Temporal changes in domestic water well methane reflect shifting sources of groundwater: Implications for evaluating contamination attributed to shale gas development

Amanda E. Campbell, Laura K. Lautz, Gregory D. Hoke

Research output: Contribution to journalArticlepeer-review

1 Scopus citations

Abstract

Regulatory agencies routinely assess the presence of stray gas release from unconventional gas wells by sampling for methane in nearby groundwater after the well is drilled or if citizens complain about methane in their water. We studied whether methane concentrations in groundwater naturally vary through time in a shale gas basin where unconventional development and hydraulic fracturing has not yet occurred, to test the assumption that pre-drilling observations of well water quality can be reliable measures for assessing impacts of later gas drilling. We collected groundwater samples from 11 domestic wells in New York monthly for 13 months for methane and ion concentrations in a highly gas productive part of the Appalachian basin where fracking has been banned. Changing methane concentrations correlated with changes in chloride and bromide, indicating changing mixtures of shallow freshwater and deeper formation brine extracted by the wells through time. The hydrogeologic setting of a water well can cause variability in methane concentrations that may mimic stray gas but cannot be attributable to gas drilling. For this reason, before and after testing has limited utility to distinguish impacts of gas drilling from other causes of changing methane concentrations unless that testing includes sampling a comprehensive set of ions multiple times prior to drilling.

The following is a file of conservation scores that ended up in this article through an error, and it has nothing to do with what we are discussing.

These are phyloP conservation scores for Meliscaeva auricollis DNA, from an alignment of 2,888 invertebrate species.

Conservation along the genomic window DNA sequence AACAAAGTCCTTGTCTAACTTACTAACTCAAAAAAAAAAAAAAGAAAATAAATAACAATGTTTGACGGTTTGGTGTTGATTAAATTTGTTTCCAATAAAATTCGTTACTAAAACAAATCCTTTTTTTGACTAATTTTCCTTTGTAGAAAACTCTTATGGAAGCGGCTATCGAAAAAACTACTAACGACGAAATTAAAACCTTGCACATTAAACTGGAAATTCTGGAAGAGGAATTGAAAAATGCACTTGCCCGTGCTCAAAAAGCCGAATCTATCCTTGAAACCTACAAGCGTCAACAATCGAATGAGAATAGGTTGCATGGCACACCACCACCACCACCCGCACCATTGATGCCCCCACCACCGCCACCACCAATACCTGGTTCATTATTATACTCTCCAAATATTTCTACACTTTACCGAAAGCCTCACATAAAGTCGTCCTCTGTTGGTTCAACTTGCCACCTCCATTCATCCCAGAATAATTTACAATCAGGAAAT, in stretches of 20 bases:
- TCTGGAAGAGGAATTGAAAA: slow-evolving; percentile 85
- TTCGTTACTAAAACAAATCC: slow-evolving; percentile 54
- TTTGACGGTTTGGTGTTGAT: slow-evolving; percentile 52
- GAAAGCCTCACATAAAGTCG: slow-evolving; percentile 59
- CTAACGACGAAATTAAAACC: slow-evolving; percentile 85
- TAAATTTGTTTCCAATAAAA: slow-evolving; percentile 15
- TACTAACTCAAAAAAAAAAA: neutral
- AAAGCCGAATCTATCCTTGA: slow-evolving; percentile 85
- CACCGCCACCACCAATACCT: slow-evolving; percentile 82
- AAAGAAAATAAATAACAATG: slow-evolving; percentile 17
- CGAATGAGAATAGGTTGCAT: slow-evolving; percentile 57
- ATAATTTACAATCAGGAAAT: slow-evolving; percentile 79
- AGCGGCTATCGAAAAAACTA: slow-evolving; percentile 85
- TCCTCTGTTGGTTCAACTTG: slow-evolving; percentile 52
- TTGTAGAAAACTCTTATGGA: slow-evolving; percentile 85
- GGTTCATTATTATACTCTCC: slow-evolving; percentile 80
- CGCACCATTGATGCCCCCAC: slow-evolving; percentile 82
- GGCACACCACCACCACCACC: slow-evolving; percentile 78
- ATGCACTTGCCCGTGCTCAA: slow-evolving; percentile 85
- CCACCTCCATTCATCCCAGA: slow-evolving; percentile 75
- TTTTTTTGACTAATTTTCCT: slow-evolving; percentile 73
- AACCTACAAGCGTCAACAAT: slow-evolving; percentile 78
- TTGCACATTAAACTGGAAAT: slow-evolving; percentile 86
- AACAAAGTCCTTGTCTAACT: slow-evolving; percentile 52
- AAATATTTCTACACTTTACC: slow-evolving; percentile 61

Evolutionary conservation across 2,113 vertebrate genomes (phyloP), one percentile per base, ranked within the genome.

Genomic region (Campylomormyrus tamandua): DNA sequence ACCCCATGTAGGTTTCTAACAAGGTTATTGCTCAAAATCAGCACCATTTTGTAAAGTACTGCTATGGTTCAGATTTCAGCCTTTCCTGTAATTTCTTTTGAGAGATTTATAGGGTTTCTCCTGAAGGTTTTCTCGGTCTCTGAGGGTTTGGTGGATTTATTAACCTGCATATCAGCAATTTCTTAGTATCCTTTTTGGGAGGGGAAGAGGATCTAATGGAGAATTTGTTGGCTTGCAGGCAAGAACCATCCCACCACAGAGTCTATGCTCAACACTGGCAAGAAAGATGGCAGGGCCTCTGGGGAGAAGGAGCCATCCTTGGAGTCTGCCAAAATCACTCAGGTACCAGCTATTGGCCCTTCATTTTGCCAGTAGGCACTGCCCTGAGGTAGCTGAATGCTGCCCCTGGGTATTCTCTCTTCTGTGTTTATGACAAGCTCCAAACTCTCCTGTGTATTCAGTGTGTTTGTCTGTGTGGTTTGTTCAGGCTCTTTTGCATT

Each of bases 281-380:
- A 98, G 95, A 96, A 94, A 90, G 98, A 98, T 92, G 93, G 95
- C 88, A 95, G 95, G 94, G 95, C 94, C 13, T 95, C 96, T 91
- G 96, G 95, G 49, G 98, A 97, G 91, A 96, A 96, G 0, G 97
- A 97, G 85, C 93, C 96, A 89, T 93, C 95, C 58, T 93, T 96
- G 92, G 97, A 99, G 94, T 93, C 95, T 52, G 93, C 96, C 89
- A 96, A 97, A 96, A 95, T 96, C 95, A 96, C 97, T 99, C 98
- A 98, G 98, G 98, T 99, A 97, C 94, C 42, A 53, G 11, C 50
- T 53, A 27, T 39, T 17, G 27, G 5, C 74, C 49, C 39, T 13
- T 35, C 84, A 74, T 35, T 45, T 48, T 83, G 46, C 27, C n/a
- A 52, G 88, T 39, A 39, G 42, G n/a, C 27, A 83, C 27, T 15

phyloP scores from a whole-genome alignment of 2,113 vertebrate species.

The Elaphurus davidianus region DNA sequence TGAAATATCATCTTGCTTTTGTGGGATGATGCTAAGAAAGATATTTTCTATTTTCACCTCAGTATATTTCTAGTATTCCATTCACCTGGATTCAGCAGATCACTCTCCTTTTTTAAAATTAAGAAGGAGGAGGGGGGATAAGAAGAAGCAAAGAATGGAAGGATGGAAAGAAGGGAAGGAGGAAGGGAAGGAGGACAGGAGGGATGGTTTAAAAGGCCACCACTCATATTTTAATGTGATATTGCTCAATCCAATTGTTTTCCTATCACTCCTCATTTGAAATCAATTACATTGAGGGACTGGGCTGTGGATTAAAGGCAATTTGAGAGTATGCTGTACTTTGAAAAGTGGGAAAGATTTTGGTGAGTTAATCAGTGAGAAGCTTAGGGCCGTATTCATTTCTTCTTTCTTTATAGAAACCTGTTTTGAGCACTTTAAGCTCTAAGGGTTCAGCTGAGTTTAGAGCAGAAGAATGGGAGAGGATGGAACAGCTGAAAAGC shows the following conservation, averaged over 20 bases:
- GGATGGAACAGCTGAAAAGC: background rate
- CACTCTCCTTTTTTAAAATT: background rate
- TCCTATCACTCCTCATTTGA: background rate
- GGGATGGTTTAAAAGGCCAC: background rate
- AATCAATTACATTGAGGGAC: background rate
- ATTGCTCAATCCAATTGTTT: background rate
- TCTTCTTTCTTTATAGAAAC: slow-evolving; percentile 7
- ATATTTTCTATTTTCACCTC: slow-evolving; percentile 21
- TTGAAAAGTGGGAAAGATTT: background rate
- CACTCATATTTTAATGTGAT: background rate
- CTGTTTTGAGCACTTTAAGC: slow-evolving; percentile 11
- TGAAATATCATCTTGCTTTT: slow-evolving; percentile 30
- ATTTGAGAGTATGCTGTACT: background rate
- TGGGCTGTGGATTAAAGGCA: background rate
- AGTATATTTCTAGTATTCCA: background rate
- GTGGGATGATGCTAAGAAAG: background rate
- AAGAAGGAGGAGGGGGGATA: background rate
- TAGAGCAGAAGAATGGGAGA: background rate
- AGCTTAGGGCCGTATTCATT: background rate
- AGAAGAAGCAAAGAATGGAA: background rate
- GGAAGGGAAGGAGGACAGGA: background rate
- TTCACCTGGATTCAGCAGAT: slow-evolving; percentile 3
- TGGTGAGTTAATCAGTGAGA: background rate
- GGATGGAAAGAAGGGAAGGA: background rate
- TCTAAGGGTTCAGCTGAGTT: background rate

Original languageEnglish (US)
Article number105175
JournalApplied Geochemistry
Volume136
DOIs
StatePublished - Jan 2022

Keywords

  • Baseline monitoring
  • Groundwater
  • Hydraulic fracturing
  • Marcellus shale
  • Methane
  • Time-series

ASJC Scopus subject areas

  • Environmental Chemistry
  • Pollution
  • Geochemistry and Petrology

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